If you sacrifice public interest for private sector gain you have to bury bad news every day. That simple truth lies at the root of the row surrounding transport secretary Stephen Byers. The media and mainstream parties are focusing solely on the tale of who said what to who.
The scandal ought to be about far more than a cynical spin doctor, an arrogant minister and a top civil servant. Byers sums up the big business policies at the heart of New Labour more than any other government minister. He is responsible for:
- Selling off air traffic control. It is now demanding public money to keep the shareholders happy.
- Driving through the PPP privatisation scheme on the London tube despite overwhelming opposition from experts.
- Privatising council housing.
- Failing to renationalise Railtrack when it went bust last year. Public money is going into the company to get it in shape for another gang of private owners.
- Providing handouts and favours to big business as trade and industry minister before last year's general election. He refused to challenge BMW when it sacked thousands of car workers.
If you adore millionaire businessmen you end up sharing their contempt for working people. If you force through policies that benefit the rich then lying about their consequences becomes second nature. If you sleep with dogs you get fleas.
Blair's government has the dodgy echo of the Tories because it is pursuing essentially the same policies. Byers deserves to go and New Labour's Tory policies should be buried with him.
Build movement against the war
THIS SATURDAY'S demonstration in London can play a vital role in building anti-war support before Bush and Blair unleash another wave of killing. Bush is banging the drums of war louder by the day. His threats to bomb whoever he chooses are so aggressive they are producing splits between the US and even its close allies.
Some European governments have spoken out against his war drive on Iraq. They may have little intention of standing up to him. But their words can feed the global anti-war movement that can. A large minority of people in Britain opposed the US-led war on Afghanistan in the weeks after 11 September.
Now even many of those who went along with the war in Afghanistan feel an attack on Iraq cannot be justified. Bush has only one certain pillar for his claim to be standing up for world 'civilisation'-Tony Blair.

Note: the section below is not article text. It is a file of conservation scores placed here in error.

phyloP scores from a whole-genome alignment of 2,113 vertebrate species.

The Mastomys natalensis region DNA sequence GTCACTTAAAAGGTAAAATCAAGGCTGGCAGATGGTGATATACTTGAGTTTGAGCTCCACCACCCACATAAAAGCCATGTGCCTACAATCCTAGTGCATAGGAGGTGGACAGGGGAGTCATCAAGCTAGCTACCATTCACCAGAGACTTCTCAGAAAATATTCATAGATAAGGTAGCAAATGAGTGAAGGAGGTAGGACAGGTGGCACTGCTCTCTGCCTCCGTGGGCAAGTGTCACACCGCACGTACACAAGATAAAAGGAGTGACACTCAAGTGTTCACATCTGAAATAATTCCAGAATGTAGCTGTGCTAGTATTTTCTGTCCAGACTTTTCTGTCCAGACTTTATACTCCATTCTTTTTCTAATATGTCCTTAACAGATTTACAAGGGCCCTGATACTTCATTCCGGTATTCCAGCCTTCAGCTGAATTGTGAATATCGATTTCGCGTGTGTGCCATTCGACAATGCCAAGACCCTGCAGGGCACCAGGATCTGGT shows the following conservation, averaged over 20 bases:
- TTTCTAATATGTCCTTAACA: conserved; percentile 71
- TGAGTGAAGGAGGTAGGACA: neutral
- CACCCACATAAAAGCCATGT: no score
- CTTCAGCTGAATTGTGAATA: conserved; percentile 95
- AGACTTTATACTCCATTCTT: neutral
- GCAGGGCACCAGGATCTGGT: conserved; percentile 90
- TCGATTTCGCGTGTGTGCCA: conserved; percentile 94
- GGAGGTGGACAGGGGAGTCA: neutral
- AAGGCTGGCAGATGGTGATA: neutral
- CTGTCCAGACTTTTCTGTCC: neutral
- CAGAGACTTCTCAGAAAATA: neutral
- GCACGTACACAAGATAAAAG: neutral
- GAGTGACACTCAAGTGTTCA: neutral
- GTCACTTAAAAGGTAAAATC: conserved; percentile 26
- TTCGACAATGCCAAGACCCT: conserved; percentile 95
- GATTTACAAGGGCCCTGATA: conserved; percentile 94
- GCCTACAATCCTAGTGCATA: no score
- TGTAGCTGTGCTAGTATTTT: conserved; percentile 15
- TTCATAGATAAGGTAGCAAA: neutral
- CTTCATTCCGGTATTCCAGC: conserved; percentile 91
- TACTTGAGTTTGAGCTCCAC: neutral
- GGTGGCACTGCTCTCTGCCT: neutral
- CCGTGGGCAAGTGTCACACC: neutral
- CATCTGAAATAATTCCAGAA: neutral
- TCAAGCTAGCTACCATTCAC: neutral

And Blair's slavish support for the US government is leaving him vulnerable. Government ministers were privately shocked by the size of the anti-war demonstrations over the attack on Afghanistan. There has also been growing resistance internationally to the war. Bush was met by angry demonstrators who organised protests when he visited Japan and South Korea recently.
The 70,000-strong conference in Porto Alegre, Brazil, a month ago discussed opposition to the war along with anti-capitalist ideas. A three-day peace march is set to go ahead this weekend starting in Genoa, Italy, the city that saw the 300,000-strong anti-capitalist demonstration last July.
Everyone should back Saturday's anti-war protest in London and go on to deepen the anti-war movement. Tell your friends and workmates about it. Organise with others in your area. Let's make sure the anti-war voice is heard loudly.
Socialists' election challenge
In just two months council elections will be held across England. The furore around Stephen Byers shows the need for socialist policies like renationalisation of the railways. Socialist Alliance candidates will be standing around the country. Local groups are already organising leafleting and canvassing, and are planning stunts. Phone the Socialist Alliance on 020 7791 3138 to get involved
Book now-only two weeks to go!
The political fund: where should union money go? Conference for all trade unionists
Saturday 16 March, 11am-4pm, Camden Centre, Bidborough Street, London WC1 (near King's Cross station/tube)
Register with the Socialist Alliance-phone 020 7791 3138, email firstname.lastname@example.org or write to Socialist Alliance, Wickham House, 10 Cleveland Way, London E1 4TR